Lastly, “they’re terrorists”. Oh, man. It is not that the fear of terrorism occurring in one’s country is not a legitimate concern – I do not deny that. I fear terrorists and I fear the possibility that they could potentially infiltrate North American soil one day. That being said, I am also very much aware that the fears of many people concerning terrorism are the wrong ones.
The refugees fleeing the Middle East are doing so because they are afraid of the extremists that not only reside in their homeland, but are wreaking havoc upon the innocent lives that do not agree with their backward notions of what the Islamic religion is. Just as there are radically violent and hateful Christians in this world (which many Christians seem to ‘forget’, or rather, deny), there are radicals in other religions, as well. This does not make the Muslim extremists any more horrible than the Christian, Jewish, Hindi, etc. ones. Terrorist acts are terrorist acts. harm to any individual due to any single aspect that they cannot alter and were born with is an act of terrorism. It is all wrong.
If we are so terrified of terrorism and wish to protect humanity from extremists in this day and age, that must also encompass the protection the Syrian refugees who are fleeing from the violence directed to them by ISIS and similar radical groups.
Denial of safety to refugees seeking protection from persecution and death does not sit well with me in the least. Having visited several Nazi camps in my trip to Europe several years back, I can say that my time spent in these places were sobering. For the first time in my life, I had questioned humanity and what it truly means to be compassionate to the people that we share this planet with. We often claim to be benevolent and charitable, but we turn a blind eye when it truly comes down to it; we often let the moments where we can actually make a difference in someone’s life slip away.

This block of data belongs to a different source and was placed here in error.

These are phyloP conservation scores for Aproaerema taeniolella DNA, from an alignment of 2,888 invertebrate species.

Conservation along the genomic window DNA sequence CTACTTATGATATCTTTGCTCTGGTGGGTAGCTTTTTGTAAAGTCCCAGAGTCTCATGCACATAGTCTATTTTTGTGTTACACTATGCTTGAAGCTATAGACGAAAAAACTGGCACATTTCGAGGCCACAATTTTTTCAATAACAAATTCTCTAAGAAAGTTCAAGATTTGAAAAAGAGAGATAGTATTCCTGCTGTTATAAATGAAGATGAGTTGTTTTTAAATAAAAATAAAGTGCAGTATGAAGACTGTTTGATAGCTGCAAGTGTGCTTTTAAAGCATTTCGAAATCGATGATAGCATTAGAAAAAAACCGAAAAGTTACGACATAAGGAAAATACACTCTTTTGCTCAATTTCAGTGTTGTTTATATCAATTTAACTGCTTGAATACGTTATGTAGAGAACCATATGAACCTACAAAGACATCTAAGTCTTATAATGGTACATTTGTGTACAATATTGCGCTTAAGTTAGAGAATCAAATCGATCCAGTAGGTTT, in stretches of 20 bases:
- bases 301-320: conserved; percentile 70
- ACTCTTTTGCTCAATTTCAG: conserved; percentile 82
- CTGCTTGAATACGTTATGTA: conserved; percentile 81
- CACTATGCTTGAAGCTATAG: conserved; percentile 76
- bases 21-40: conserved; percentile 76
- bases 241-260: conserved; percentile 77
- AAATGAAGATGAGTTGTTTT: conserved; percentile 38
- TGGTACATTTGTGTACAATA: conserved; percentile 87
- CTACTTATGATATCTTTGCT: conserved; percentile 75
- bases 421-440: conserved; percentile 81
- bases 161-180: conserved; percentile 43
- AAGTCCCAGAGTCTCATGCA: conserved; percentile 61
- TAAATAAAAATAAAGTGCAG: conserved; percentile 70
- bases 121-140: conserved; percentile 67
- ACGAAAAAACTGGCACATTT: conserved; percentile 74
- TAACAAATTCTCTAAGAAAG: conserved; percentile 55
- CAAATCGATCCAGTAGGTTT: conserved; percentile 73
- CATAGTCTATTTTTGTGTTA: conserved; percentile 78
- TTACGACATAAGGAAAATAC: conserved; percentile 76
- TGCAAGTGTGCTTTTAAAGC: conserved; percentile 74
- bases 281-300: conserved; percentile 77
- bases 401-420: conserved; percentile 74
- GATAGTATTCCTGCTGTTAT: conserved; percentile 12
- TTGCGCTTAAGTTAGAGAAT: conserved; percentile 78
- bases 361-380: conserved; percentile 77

With this all in mind, do we not recall the Second World War, when throngs of Jewish people fled Europe to escape anti-Semitism on the S.S. St. Louis, only to be turned away by Canada when they reached our borders? These are men, women, and children who were denied their basic right to life, and were sent back to a place of unjustified and inexcusable hatred, where many eventually met their deaths in both Nazi concentration and death camps.
No one would uproot their family (including their small children) from their home, cross the world in often perilous and potentially fatal conditions, to arrive in a nation where people express distaste, contempt, and sometimes even terroristic violence toward them, if the place they were fleeing from was not worse. We are their safety zone right now, and it is only fair to allow these people in and protect them to the best of our abilities. We would want the same, if we were under similar threat, would we not?
I am not prepared to allow innocent lives to be turned away due to ignorance. I am ready to take a stand and say something, as enlightening even a single person is worth the time and effort it takes to discuss such a vital subject.
As millennials, we can easily make a difference if we choose to take a stand for what is right. Though Canada is already allowing Syrian refugees into our borders, our American allies can push for the same acceptance of basic human rights by advocating for the sanctuary of those in need. Once such petition can be found here.
As Mother Teresa said, “Be faithful in small things, because it is in them that your strength lies.” Our small steps toward making a difference can result in the ultimate goal of bringing about a more peaceful world. It all begins with you.